Bright humorous writing helps even young children understand the Emperor Penguin's extraordinary effort at laying and caring for a single egg, and then chick, through an Antarctic winter.
Imagine sitting for two months without food, in driving snow, high winds, -40C temperatures, and you have to keep an egg on top of your feet! Jenkins writes, "... I'd be very, very miserable. Luckily the penguins don't seem to mind too much. They have thick feathers and lots of fat..." In this way kids can enjoy learning the amazing way Emperor Penguins care for their young. Even the well executed illustrations are informative.
Kids enjoy this anthology of intelligent poems, answering such questions as why popcorn pops –it's terrific.
"Would clouds feel fluffy,/ Soft and grand,/ If I could touch them/ With my hand?" Amy Koss takes children's minds seriously, without losing sight of the beauty and magic of discovery. Her 14 factual poems are both entertaining and fascinating to children without ever being silly. Even the adult reader will likely learn something from Where Fish Go in Winter. It is an extraordinary work.
The effect of shape, color, position and relationship of objects in an artwork are examined for their effect on one's perceptual and emotional interpretation of the work.
Beginning with Little Red Riding Hood, as a small red triangle, Bangs introduces a 'grandma', a forest of tree trunks, and the wolf. At each step she shows how modifications to their shape, color and relative position changes our reaction to the picture. Coordination of color to enhance associations is shown when the wolf's eye is given the same red as Little Red. The last half of the book examines and demonstrates general principles and provides useful exercises.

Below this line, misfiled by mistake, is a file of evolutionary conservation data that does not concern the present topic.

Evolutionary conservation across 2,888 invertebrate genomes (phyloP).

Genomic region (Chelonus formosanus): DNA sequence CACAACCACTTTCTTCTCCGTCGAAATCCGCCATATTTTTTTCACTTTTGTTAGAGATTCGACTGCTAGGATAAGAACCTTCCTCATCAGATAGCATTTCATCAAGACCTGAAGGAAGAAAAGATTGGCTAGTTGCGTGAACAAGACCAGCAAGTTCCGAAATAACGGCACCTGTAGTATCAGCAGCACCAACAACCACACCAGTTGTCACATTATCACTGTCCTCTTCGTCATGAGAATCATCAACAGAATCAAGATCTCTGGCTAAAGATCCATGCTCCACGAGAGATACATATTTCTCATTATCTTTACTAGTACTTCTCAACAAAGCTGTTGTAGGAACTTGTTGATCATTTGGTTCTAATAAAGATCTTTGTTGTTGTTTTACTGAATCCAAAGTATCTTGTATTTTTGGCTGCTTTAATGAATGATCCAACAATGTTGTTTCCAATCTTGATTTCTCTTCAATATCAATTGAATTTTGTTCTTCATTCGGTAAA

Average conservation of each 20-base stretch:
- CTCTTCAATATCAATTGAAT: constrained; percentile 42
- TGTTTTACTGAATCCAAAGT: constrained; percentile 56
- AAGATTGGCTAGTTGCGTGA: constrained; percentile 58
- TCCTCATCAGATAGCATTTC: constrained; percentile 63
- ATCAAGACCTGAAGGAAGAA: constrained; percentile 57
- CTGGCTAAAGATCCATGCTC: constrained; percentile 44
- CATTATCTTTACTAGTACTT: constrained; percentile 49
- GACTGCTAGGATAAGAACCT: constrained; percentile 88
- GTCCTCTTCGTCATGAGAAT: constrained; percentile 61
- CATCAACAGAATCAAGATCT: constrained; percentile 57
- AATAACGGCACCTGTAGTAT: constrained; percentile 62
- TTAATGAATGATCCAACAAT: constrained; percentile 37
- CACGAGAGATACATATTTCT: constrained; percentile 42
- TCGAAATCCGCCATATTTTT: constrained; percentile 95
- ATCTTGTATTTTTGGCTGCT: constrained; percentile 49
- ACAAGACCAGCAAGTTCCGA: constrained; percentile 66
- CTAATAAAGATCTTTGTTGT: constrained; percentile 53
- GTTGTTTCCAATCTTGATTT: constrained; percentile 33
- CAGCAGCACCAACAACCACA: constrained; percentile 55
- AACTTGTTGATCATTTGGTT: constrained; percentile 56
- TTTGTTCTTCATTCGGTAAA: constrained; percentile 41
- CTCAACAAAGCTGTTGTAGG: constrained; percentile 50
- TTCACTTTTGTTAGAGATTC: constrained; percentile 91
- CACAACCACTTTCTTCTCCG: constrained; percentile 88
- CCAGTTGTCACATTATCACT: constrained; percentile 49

You will never look at your hands the same way again, after grasping Aliki's perspective on their amazing features, versatility and utility.
My Hands proves that no-nonsense facts can be entertaining, even to small children. Each page reveals a new feature or a new use for hands. In simple, interesting drawings we see children displaying or using their hands as the text describes. Even the obvious becomes more real when clearly stated: "I put my hands together. The fingers of my right hand touch the same fingers of my left hand!
E,S&L contrasts the proper and improper use of commas, effectively showing their impact on understanding.
This is a children's version of Lynne Truss's adult book, by the same title. It presents 13 examples of comma abuse (14, if you count the title) and their corrections, using sentences that are humorous when incorrect. For example, "Slow, children crossing" is a partial sentence of two independent phrases. However, without the comma the word slow in "Slow children crossing" becomes an adjective that modifies children. All thirteen examples are explained at end of the book.
Bauer explains how sensible planning –with detailed discussion on the development of character, plot, perspective, dialogue, and figurative language– is essential in preparing and revising a work of fiction.
This advice on writing may seem simplistic, even redundant for those taking writing classes in grade school. But, where school work is a series of lesson segments and assignments, Bauer's What's Your Story? presents beginner level information in an organized whole. The wealth of constructive explanation shows an early writer how to think and plan a story effectively. The book's best advice lies in learning the details of the world; its great weakness is inattention to theme.
This unusual presentation of the concept "one"—applied to groups (e.g. one dozen) —equivocates by concluding that "one" can actually be more than "one".
This unusual book demonstrates the abstract nature of the word "one". "One" can refer to one group composed of any number of objects, or even to a group with an unspecified number, such as a "family!" The illustrations properly progress from ONE "pair" of shoes to ONE beach of sand particles! Unfortunately, the book seriously fails, when it drops context to argue that "one" can also mean "five". Kids are left wondering if the quantity "one" can also mean the quantity "five."